Study Design

A minimum of 3 patients were entered at each dose level. If no DLT was observed in 3 patients treated at a given dose level after the last patient treated had been observed for a minimum of 3 weeks, dose escalation was indicated in the next cohort of patients. If DLT occurred in 1 of 3 patients, 3 more patients were entered at the same dose level. If grade 3–4 toxicity developed in 2 of 3 or 6 patients, this dose was considered to exceed the MTD. The MTD was thus defined as the dose resulting in DLT in 1 or fewer of 6 patients. Once the MTD was defined, additional patients were treated at this dose to define the toxicity profile more precisely.

Criteria for withdrawing a patient from the study were: 1) continuous increase in WBC counts (WBC >40 × 109/L or ≥50% increase in WBC count for patients beginning with WBC >40 × 109/L) despite repeated cycles, 2) the development of features of accelerated ([AP]; except clonal evolution) or blastic phase (BP) while on study, 3) unacceptable grade 3 to 4 toxicity in the absence of significant antileukemic effect, and 4) at the patient's request.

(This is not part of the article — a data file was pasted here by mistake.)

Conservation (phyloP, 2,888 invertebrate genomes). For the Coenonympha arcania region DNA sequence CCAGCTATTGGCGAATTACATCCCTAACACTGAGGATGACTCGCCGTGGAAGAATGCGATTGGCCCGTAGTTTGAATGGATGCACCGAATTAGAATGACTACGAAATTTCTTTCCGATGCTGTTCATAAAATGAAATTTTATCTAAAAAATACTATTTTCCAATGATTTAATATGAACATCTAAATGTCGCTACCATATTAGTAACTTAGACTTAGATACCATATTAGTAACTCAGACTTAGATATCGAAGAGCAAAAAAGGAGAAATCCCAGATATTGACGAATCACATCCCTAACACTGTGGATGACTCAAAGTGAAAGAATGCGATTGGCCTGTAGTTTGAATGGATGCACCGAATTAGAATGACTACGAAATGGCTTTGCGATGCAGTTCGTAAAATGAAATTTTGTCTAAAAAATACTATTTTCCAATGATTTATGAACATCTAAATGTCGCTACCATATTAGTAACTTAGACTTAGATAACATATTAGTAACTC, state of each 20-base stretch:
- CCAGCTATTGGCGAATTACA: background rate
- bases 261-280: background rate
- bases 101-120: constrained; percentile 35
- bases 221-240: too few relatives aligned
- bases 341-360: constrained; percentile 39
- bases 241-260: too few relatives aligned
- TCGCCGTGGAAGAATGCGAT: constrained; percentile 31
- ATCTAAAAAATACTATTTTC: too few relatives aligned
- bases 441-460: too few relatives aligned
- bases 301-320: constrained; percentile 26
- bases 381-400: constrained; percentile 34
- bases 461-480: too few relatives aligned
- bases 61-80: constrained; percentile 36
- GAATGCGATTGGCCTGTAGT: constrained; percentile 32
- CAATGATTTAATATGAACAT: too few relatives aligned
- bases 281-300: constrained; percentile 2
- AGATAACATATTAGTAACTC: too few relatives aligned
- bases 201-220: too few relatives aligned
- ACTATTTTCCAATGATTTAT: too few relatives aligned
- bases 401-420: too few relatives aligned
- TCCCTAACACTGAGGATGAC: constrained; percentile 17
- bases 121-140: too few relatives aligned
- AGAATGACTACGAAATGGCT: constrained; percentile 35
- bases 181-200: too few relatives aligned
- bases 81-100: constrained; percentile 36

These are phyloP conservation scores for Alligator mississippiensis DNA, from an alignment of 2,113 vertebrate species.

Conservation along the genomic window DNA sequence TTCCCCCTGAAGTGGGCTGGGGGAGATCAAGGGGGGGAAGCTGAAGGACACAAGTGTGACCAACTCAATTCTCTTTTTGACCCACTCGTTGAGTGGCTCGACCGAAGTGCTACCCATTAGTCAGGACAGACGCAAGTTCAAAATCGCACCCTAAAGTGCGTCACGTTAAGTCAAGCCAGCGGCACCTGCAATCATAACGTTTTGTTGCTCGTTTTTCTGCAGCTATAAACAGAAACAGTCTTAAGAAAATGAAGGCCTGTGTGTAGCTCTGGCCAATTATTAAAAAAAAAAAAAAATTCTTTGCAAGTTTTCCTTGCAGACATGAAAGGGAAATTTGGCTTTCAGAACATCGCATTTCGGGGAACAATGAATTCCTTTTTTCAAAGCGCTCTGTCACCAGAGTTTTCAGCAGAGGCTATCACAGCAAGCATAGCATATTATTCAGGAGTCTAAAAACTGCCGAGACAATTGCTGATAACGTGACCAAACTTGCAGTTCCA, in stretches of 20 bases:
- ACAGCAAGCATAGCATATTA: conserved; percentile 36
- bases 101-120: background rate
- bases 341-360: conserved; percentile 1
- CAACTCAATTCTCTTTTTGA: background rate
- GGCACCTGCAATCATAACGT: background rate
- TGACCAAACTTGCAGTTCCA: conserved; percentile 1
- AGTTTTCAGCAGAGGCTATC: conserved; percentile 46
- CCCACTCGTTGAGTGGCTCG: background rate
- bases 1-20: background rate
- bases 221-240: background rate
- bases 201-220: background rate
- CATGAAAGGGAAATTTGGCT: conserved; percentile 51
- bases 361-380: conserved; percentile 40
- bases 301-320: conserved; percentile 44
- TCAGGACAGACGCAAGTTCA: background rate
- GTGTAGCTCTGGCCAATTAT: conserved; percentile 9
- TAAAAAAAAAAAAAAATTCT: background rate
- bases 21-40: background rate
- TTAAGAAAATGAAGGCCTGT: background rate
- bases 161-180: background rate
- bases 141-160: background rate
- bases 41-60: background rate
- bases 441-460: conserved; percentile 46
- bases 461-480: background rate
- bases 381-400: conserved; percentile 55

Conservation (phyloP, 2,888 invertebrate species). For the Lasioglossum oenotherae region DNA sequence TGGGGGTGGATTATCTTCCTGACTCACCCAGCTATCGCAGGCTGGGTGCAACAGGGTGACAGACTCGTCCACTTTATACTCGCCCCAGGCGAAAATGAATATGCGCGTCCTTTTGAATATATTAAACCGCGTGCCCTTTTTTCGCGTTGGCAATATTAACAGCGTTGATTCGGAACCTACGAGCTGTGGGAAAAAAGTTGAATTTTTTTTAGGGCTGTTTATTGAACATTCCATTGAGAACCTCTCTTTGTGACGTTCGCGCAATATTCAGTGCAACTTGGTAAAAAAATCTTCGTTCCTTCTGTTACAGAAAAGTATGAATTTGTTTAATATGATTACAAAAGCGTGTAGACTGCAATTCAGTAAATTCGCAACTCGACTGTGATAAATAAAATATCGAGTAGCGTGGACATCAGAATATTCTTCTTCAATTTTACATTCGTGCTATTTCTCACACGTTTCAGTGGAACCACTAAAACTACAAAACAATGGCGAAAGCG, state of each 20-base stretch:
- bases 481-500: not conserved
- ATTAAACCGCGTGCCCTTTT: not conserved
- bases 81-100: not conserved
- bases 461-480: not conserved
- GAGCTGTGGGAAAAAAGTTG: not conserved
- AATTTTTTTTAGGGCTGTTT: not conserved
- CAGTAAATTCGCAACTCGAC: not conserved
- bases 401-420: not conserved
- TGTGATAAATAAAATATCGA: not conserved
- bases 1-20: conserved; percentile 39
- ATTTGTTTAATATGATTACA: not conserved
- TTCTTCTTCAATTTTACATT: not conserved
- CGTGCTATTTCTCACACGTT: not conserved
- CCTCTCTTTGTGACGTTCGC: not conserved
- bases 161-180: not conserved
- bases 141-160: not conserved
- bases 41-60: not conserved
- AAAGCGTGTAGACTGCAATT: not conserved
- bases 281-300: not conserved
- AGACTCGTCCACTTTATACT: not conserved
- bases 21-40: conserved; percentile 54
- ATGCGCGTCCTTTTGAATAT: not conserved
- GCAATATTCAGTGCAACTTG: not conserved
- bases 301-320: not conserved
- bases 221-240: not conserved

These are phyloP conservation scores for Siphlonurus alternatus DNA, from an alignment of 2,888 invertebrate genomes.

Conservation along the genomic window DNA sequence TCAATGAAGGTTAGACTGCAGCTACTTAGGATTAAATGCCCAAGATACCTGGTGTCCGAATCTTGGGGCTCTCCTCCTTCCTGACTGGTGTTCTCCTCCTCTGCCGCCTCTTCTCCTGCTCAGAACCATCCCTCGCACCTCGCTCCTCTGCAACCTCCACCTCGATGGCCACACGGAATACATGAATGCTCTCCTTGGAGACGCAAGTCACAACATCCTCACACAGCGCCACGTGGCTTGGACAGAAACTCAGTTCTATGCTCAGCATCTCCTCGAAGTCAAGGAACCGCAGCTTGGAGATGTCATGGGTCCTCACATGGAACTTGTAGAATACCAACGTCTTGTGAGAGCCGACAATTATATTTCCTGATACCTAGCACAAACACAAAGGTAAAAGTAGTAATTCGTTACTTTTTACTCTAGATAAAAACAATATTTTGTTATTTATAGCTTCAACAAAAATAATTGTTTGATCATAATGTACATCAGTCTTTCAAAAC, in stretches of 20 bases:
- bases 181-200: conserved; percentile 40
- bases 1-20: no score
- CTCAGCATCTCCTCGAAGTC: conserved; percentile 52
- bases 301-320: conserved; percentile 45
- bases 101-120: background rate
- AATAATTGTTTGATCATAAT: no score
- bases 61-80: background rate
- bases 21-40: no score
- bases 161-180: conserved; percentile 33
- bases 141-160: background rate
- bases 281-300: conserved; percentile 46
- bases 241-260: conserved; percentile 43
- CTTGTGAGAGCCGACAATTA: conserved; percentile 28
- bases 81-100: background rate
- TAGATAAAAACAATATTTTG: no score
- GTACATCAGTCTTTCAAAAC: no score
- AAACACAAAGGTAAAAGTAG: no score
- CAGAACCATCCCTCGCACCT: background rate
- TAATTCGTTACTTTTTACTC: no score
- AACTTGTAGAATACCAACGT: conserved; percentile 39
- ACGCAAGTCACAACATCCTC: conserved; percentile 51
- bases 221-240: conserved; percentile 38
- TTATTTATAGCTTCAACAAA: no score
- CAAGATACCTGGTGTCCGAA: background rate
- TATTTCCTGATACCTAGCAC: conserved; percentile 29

RESULTS

Patient Characteristics

Between October 2002 and May 2005, 26 patients (12 males) with Ph-positive CML in CP who had failed single-agent imatinib therapy were treated (Table 2). Other prior therapies included interferon (IFN)-α in 23 patients (88%) (14 of whom received it in combination with cytarabine [10 patients], homoharringtonine [2 patients], imatinib [1 patient], or granulocyte‒ macrophage–colony‒stimulating factor [1 patient]), decitabine (3 patients), homoharringtonine (3 patients), and allogeneic stem cell transplantation (3 patients), 1 of whom received transplantation in 3 different occasions and 2 of whom received donor lymphocyte infusions. The best responses obtained with single-agent imatinib were a CHR in 10 patients, CCyR in 1 patient, PCyR in 11 patients, and minor cytogenetic response in 1 patient. Three patients were found to be primary refractory to imatinib. At the initiation of tipifarnib and imatinib therapy, only 11 patients (42%) were in CHR. Of the 15 patients (58%) who were not in CHR, 4 were receiving hydroxyurea and 6 were receiving anagrelide to control their peripheral blood counts. One patient had a variant Ph chromosome and 1 other had clonal evolution (double Ph chromosome). A baseline BCR-ABL/ABL ratio was obtained in 25 patients (96%; 1 suboptimal specimen) and ABL gene sequencing was performed in 25 patients (96%), revealing the presence of mutations in 13 (52%) (M244V and E355G in 3 patients each; and F359C, L364I, G250E, F317L, D276G, E255K, and T315I in 1 patient each).